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Impact of underground storm drain systems on larval ecology of Culex and Aedes species in urban environments of Southern California

Xiaoming Wang, Guofa Zhou, Daibin Zhong, Yiji Li, Stacia Octaviani, Andrew T. Shin, Timothy Morgan, Kiet Nguyen, Jessica Bastear, Melissa Doyle, Robert F. Cummings, Guiyun Yan | July 16, 2021
Summary

An extensive network of storm water conveyance systems in urban areas, often referred to as the “underground storm drain system” (USDS), serves as significant production habitats for mosquitoes. Knowledge of whether USDS habitats are suitable for newly introduced dengue vectors Aedes aegypti and Ae. albopictus will help guide surveillance and control efforts. To determine whether the USDS functions as a suitable larval habitat for Culex, Ae. aegypti and Ae. albopictus in southern California, we examined mosquito habitat utilization and larval survivorship using laboratory microcosm studies. The data showed that USDS constituted 4.1% of sampled larval habitats for Ae. aegypti and Ae. albopictus, and 22.0% for Cx. quinquefasciatus. Furthermore, USDS water collected in the summer completely inhibited Aedes larval development, but yielded a 15.0% pupation rate for Cx. quinquefasciatus. Food supplementation in the microcosms suggests that nutrient deficiency, toxins and other factors in the USDS water led to low success or complete failure of larval development. These results suggest that USDS habitats are currently not major productive larval habitats for Aedes mosquitoes in southern California. Our findings prompt inclusion of assessments of pupal productivity in USDS habitats and adult mosquito resting sites in the mosquito surveillance program.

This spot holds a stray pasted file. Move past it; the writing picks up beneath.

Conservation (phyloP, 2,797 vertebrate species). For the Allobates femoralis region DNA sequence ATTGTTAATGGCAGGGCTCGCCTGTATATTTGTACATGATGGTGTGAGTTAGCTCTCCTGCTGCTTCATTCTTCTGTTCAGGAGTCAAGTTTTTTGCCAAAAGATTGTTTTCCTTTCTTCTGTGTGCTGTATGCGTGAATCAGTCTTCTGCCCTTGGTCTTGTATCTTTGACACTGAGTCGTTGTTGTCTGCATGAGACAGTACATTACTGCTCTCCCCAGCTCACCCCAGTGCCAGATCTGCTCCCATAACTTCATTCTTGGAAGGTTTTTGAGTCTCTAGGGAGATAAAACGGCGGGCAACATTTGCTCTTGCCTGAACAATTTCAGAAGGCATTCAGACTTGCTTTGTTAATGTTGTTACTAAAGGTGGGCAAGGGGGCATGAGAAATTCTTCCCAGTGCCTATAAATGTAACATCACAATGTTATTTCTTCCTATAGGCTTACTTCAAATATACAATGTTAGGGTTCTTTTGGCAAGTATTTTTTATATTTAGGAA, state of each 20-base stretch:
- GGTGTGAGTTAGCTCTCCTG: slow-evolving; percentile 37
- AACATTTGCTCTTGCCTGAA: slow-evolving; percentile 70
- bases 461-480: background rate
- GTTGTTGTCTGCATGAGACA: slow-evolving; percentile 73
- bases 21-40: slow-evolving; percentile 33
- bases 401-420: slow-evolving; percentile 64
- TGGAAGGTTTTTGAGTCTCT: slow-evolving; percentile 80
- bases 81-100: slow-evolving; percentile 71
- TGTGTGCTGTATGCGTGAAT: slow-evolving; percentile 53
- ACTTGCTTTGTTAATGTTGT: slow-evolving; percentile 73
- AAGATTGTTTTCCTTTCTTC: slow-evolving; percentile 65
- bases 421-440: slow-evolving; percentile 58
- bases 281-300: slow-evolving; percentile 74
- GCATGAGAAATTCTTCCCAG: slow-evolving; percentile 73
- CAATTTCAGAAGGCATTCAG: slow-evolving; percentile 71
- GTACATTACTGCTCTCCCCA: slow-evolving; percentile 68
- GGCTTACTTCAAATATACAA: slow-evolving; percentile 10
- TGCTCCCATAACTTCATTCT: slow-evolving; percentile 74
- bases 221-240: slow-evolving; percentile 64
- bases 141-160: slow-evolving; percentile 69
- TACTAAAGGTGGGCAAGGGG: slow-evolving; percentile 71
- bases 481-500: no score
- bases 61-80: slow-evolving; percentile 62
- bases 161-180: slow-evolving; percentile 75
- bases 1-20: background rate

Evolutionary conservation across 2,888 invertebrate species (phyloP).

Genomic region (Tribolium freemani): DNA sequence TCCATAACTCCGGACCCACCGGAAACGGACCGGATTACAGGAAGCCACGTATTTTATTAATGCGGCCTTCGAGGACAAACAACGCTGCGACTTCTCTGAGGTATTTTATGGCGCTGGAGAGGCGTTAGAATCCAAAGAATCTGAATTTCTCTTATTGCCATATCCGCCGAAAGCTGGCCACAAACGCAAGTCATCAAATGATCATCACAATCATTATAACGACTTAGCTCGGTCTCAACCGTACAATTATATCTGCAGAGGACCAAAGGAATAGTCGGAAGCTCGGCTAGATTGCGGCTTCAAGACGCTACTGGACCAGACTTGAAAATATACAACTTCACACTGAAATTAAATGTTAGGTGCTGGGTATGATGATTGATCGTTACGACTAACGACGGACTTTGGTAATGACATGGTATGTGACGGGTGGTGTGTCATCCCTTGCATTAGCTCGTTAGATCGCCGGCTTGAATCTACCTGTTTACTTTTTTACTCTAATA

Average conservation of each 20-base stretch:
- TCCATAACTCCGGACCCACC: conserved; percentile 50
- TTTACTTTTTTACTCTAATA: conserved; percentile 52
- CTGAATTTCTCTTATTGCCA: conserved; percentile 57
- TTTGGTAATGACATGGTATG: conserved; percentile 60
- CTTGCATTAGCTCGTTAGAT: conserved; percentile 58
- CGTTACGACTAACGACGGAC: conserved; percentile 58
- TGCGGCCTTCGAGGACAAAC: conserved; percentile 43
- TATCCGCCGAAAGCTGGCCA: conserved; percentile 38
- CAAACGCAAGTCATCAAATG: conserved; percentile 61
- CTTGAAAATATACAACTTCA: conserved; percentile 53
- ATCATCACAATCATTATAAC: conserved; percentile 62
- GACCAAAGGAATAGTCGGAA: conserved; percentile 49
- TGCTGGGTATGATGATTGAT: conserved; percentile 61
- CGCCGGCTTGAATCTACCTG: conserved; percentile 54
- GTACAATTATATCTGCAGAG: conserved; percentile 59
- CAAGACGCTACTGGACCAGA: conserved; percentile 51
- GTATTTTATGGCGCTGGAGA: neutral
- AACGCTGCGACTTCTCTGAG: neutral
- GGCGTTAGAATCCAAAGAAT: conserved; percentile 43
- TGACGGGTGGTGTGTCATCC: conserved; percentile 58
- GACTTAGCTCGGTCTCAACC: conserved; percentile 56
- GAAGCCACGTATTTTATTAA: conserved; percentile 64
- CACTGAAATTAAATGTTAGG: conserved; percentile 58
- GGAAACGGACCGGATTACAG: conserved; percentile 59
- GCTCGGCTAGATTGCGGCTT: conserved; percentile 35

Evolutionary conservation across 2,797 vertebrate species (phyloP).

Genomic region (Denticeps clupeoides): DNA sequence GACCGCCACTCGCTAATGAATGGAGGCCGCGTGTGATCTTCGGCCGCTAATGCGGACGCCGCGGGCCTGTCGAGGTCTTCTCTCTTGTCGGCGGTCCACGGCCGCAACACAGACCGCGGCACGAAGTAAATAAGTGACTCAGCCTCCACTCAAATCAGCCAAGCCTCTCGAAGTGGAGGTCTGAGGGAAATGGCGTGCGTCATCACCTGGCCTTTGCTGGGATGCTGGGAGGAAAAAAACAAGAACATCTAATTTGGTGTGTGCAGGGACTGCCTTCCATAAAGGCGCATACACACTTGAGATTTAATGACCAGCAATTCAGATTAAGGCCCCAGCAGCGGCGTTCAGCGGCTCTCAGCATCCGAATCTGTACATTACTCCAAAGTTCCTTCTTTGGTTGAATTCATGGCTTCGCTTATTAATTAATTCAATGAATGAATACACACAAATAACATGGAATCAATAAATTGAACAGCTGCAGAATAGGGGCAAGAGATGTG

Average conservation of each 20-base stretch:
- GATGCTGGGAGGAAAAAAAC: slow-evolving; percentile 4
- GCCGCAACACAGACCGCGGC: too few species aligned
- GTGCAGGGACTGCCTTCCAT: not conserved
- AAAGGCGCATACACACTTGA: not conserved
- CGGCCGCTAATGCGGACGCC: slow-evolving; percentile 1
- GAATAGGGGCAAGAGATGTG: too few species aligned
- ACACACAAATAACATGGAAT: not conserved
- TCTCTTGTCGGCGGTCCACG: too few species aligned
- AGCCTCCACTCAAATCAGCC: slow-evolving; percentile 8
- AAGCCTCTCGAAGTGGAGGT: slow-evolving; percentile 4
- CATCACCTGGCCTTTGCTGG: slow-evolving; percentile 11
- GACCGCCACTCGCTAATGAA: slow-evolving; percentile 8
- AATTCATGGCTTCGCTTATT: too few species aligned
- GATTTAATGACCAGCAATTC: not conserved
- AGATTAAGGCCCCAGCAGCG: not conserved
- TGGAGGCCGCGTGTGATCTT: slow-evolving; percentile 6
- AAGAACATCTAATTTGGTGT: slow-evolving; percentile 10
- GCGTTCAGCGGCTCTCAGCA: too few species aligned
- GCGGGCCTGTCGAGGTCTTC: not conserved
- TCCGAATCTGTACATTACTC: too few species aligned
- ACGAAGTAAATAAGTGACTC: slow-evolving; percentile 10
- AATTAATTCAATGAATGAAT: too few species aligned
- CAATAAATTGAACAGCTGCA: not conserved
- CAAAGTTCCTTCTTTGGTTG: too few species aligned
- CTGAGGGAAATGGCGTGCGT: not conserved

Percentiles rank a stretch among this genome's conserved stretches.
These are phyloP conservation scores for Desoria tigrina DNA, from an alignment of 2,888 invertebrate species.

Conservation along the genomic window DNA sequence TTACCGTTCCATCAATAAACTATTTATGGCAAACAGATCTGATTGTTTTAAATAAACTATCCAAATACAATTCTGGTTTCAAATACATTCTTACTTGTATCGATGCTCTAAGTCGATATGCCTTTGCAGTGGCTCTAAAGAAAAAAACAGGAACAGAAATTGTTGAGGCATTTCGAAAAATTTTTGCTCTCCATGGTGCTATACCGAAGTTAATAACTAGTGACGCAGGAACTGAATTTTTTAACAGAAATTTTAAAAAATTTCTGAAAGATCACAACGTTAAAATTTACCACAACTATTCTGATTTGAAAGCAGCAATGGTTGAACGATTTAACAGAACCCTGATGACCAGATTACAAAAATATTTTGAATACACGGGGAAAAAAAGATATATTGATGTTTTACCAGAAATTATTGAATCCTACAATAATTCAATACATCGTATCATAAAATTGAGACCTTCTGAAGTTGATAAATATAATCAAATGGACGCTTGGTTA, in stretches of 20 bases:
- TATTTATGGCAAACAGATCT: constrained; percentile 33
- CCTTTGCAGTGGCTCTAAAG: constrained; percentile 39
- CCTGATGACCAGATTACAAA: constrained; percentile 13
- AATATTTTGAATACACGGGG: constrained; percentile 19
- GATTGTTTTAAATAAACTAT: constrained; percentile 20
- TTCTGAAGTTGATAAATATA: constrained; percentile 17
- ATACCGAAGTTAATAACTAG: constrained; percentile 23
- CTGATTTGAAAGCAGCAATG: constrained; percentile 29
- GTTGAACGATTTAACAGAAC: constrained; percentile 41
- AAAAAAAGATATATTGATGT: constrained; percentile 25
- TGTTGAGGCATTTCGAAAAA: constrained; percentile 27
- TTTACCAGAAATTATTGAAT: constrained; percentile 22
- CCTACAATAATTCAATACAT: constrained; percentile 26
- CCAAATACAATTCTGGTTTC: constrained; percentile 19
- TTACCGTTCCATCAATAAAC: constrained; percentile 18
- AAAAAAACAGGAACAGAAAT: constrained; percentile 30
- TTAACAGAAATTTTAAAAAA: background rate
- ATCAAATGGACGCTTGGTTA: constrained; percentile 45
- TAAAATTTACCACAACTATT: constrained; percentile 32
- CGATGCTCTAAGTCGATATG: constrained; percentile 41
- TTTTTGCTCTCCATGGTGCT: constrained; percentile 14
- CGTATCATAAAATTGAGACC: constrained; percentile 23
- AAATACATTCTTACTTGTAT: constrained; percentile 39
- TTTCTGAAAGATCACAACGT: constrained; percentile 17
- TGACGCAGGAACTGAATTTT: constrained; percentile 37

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Description

An extensive network of storm water conveyance systems in urban areas, often referred to as the “underground storm drain system” (USDS), serves as significant production habitats for mosquitoes. Knowledge of whether USDS habitats are suitable for newly introduced dengue vectors Aedes aegypti and Ae. albopictus will help guide surveillance and control efforts. To determine whether the USDS functions as a suitable larval habitat for Culex, Ae. aegypti and Ae. albopictus in southern California, we examined mosquito habitat utilization and larval survivorship using laboratory microcosm studies. The data showed that USDS constituted 4.1% of sampled larval habitats for Ae. aegypti and Ae. albopictus, and 22.0% for Cx. quinquefasciatus. Furthermore, USDS water collected in the summer completely inhibited Aedes larval development, but yielded a 15.0% pupation rate for Cx. quinquefasciatus. Food supplementation in the microcosms suggests that nutrient deficiency, toxins and other factors in the USDS water led to low success or complete failure of larval development. These results suggest that USDS habitats are currently not major productive larval habitats for Aedes mosquitoes in southern California. Our findings prompt inclusion of assessments of pupal productivity in USDS habitats and adult mosquito resting sites in the mosquito surveillance program.

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s41598-021-92190-3

Keywords:

stormwater